On March 1, Florida’s 4th District Court of Appeals granted Waxman’s motion, relinquishing jurisdiction to the trial court, giving the trial court power to rule on Clark’s argument that the State of Florida committed a Brady violation by withholding exculpatory evidence (evidence that could have been used to prove his innocence) during his first trial. Waxman’s motion referred to “newly discovered evidence” not being disclosed to the defense that clearly contributed to Clark’s conviction. The motion further claimed that ineffective assistance of counsel committed by Clark’s trial defense attorney violated Clark’s 6th Amendment right to be adequately represented.
Conservative Americans like to think they are defending the founding principles of the United States, defending individual rights and the Constitution. They are doing no such thing.
Don’t get me wrong. Conservatives study, express, believe in and support American principles. But defending? No.
On July 13, a jury of six women returned the only verdict it could, not guilty, in the false prosecution case of 29-year-old George Zimmerman.
Subsequent to Zimmerman’s shooting and killing Trayvon Martin in self-defense, Florida State Attorney Norm Wolfinger refused to prosecute Zimmerman after local police investigated the case and concluded that no crime had been committed. Sanford Police Chief Bill Lee was fired by Sanford City Manager Norton Bonaparte for refusing to arrest Zimmerman.
Here we go again, or rather, it just keeps on going.
The Internal Revenue Service, the same agency that took lavish trips on the taxpayers’ dime and discriminated against conservative groups that applied for tax-exempt status, is up to its old tricks of threatening criminal charges against people who for years have sought to work out their back tax issues.
Sanford, Fla. — A Factual Accounting — George Zimmerman, a 29-year-old Hispanic man, is charged with shooting and killing 17-year-old Trayvon Martin while conducting “neighborhood watch” on Feb. 26, 2012.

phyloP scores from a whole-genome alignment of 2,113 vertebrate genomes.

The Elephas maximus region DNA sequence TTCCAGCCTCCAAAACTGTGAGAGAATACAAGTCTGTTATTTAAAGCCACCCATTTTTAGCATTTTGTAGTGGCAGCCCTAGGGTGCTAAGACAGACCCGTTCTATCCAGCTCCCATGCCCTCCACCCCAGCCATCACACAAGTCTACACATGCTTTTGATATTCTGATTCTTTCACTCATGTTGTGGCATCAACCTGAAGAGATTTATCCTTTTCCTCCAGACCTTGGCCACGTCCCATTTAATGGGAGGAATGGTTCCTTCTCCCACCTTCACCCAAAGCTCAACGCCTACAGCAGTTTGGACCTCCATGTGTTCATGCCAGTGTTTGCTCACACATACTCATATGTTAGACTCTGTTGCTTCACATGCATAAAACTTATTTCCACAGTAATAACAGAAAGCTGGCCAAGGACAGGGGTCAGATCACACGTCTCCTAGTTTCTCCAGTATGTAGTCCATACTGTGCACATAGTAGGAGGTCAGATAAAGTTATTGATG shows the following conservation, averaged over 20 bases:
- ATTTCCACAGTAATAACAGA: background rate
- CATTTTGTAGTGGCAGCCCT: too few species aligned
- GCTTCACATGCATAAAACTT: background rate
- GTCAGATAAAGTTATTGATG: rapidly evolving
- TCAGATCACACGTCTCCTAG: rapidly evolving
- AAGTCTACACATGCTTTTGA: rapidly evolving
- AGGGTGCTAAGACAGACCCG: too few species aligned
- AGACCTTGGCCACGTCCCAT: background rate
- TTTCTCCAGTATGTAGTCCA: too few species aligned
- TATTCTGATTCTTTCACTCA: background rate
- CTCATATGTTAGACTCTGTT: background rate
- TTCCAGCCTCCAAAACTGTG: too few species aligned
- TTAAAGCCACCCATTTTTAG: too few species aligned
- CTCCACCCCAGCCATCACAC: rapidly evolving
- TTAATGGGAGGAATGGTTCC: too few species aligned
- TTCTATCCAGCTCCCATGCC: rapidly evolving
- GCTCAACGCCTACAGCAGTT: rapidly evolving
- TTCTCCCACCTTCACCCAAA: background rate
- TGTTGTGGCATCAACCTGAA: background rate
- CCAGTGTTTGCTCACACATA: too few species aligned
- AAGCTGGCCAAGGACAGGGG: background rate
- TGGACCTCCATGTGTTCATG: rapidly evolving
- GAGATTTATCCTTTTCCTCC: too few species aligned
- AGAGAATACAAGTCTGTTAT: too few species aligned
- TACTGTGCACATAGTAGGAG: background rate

Government sources have informed US~Observer that the Sanford Police Department had no intention of charging Zimmerman with a crime and that it wasn’t until African-Americans from across the United States started protesting that the State of Florida stepped into the picture and filed a groundless, even ridiculous charge of second-degree murder against Zimmerman. State Attorney Angela Corey was assigned by the State to bring the false charge.
Plea bargaining is the process whereby a prosecutor comes to an agreement with a defendant to resolve a criminal case. Roughly 90 percent of all criminal cases resolve through the process of a plea bargain. The plea bargain is a contract of sorts, and the terms of the agreement often may vary considerably from one case to another.
A plea bargain will always include the defendant’s pleading guilty to at least one crime. What varies is the crime pleaded to or the punishment imposed. For example, a plea bargain occurs when a defendant is charged with two separate crimes, and he pleads guilty to one in exchange for a dismissal of the other. A plea bargain also occurs if the prosecutor offers a specific punishment and the judge agrees to it in exchange for the defendant’s pleading guilty. There are many variables that affect plea bargaining; however, the common thread in all plea bargaining is that the government avoids the burden of a jury trial and the defendant gets, in theory, a more favorable resolution of his case.